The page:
The magazine of Friedhelm Loh Group

The magazine of Friedhelm Loh Group

Text Dr. Jörg Lantzsch und Hans-Robert Koch ––– Photography

Digital order processing

What is more, rather than issuing work orders in the form of paper job slips, Ripploh equips each of its employees with an iPad that provides them with all their jobs and the information they need. The enclosures, picked components and now also the magazines with the wires assembled using Wire Terminal are all provided with QR codes. 

Employees scan this code on their iPad and can then start the job. “This ensures the connection to the ERP system and the engineering department is constantly updated,” Ripploh explains, adding: “Staff can only begin wiring, for example, if the approved plans are available on the server.” On their screens, employees can see the routing paths for the wiring, among other things, This not only ensures high efficiency and speed; it also greatly reduces the likelihood of errors. Using a stylus, staff can enter changes – which can be necessary despite careful planning – directly into the PDF file of the circuit diagram on their iPad. This corresponds to the traditional redlining method, which involves marking changes on a printed circuit diagram in pen. Thanks to digitalization, however, it is now possible for any changes made to find their way back into the engineering workflow, thereby ensuring the finished enclosure and the updated circuit diagram are a perfect match.

By implementing automation and digitalization across the board, Ripploh has achieved a great deal. According to the company’s Managing Director: “Today, we can complete significantly more jobs than just a few years ago with the same number of staff.” This a crucial advantage, particularly given the lack of qualified skilled workers on the labour market. Since the workshop activities are now strictly laid down as a result of end-to-end digitalization, certain tasks can be entrusted to semi-skilled employees.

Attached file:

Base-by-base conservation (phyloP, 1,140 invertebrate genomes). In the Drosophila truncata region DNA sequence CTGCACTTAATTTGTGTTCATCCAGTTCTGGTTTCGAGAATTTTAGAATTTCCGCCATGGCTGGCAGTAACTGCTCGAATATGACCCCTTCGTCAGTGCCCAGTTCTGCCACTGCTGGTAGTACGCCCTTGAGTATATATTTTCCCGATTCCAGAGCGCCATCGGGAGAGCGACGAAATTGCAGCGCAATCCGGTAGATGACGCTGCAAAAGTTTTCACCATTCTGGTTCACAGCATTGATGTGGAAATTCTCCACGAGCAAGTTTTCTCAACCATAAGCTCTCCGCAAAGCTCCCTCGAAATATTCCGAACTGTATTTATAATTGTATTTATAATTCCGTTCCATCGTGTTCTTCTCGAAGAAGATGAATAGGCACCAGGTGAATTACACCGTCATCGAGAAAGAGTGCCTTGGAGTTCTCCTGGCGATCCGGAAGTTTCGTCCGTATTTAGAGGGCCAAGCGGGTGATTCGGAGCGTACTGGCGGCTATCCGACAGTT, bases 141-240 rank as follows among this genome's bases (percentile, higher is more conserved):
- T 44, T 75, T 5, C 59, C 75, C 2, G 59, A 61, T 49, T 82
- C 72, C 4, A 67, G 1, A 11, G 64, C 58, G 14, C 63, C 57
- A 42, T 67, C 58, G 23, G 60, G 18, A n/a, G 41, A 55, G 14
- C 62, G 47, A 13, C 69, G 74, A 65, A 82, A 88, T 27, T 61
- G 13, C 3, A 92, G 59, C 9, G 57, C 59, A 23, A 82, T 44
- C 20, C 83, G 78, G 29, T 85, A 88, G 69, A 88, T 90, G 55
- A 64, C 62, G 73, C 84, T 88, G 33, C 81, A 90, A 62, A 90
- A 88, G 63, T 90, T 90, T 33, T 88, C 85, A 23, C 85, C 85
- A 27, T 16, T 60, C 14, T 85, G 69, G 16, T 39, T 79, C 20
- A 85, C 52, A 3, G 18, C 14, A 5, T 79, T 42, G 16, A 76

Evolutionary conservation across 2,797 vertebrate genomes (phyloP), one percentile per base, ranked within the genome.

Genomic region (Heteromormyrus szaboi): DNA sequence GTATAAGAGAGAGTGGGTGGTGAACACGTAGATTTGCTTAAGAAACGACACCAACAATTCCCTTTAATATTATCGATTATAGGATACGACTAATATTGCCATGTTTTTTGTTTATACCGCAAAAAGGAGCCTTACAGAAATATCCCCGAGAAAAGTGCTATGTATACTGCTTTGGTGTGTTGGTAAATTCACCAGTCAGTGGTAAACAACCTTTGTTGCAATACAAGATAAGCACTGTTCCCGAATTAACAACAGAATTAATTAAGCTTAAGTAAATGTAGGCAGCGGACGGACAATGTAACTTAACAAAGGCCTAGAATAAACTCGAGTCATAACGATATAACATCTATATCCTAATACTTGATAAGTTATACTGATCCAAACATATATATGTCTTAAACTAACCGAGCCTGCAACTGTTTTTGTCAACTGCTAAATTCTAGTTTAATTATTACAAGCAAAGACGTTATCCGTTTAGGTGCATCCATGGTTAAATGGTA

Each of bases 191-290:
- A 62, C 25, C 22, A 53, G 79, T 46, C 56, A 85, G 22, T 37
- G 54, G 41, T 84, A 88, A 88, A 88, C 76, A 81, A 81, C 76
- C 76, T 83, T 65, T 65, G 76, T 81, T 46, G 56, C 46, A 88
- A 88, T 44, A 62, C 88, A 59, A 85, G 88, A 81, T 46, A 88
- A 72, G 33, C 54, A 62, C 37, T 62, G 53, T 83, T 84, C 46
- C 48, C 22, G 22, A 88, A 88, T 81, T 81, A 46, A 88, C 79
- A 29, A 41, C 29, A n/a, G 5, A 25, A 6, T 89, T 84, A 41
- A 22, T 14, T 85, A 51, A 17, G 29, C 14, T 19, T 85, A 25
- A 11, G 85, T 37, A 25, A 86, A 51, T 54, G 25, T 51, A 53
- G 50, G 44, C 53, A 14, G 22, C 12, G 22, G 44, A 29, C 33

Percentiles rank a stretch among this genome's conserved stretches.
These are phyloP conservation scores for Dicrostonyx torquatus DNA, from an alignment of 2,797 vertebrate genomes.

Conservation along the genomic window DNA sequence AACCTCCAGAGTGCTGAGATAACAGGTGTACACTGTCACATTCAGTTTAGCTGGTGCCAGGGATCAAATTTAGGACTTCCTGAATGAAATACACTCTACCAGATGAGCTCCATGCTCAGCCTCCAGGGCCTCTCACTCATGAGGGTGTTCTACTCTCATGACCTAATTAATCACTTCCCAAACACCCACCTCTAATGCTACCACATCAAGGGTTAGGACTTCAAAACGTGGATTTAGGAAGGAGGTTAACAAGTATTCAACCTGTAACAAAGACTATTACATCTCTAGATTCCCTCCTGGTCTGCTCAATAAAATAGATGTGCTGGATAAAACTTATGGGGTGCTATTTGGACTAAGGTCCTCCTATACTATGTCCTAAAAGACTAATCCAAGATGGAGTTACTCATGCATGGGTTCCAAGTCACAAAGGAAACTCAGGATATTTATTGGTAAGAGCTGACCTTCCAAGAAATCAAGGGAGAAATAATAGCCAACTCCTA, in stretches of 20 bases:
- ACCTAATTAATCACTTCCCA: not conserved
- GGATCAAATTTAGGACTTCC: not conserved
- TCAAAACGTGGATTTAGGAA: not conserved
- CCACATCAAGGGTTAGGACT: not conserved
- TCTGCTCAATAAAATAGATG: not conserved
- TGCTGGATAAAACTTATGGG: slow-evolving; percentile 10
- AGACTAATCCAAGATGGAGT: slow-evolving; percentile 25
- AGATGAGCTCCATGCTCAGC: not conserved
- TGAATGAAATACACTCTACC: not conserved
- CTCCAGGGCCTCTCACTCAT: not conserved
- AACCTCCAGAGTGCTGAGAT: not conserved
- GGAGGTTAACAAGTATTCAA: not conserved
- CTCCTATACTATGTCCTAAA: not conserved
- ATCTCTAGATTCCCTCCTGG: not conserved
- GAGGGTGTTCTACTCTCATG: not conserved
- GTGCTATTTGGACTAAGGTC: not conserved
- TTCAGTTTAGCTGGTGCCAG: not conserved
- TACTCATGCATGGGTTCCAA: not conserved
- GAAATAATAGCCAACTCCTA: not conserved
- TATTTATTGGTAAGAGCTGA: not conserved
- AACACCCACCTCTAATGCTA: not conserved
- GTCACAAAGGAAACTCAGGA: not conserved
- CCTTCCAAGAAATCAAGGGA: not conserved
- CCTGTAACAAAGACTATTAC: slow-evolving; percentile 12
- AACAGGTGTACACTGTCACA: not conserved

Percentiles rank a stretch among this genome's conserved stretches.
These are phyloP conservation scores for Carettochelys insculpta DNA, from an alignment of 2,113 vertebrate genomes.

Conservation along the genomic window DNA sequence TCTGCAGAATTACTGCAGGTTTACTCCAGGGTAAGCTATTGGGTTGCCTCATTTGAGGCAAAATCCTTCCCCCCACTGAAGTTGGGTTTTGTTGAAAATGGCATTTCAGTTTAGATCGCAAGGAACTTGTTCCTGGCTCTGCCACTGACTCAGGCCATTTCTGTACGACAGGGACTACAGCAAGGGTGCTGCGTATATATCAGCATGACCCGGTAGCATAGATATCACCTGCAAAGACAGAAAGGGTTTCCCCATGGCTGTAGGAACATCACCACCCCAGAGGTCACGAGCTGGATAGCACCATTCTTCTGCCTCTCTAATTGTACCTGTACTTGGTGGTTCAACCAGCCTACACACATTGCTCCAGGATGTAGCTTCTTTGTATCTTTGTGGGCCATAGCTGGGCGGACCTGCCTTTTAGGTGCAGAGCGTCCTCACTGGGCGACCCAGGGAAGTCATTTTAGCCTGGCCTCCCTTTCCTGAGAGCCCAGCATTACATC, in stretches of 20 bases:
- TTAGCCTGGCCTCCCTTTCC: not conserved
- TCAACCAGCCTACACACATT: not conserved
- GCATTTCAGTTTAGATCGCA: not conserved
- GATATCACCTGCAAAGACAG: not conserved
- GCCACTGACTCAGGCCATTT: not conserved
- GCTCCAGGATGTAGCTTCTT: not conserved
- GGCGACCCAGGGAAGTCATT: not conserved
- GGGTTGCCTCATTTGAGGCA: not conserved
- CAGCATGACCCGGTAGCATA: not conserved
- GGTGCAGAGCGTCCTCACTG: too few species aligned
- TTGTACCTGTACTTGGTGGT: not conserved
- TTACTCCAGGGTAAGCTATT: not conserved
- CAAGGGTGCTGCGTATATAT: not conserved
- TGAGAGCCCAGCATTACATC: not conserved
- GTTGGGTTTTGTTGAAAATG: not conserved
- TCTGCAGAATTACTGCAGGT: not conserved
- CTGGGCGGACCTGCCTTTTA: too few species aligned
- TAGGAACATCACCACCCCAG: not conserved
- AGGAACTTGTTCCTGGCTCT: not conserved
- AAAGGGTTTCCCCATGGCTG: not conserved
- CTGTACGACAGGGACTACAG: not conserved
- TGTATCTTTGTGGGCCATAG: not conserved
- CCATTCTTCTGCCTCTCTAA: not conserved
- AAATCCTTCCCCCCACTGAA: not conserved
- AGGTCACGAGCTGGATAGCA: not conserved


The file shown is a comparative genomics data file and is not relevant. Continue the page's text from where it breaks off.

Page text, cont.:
Ripploh believes that automation in panel building and switchgear manufacturing still has a long way to go. “The next step will probably be automated wiring.” Since the Wire Terminal places the processed wires into its storage unit in a defined sequence, it is conceivable that it could pass them on to a robot to carry out the wiring. “We are already working on this and are confident that in two years or so our wiring operations will be robot-assisted,” says Ripploh.
 

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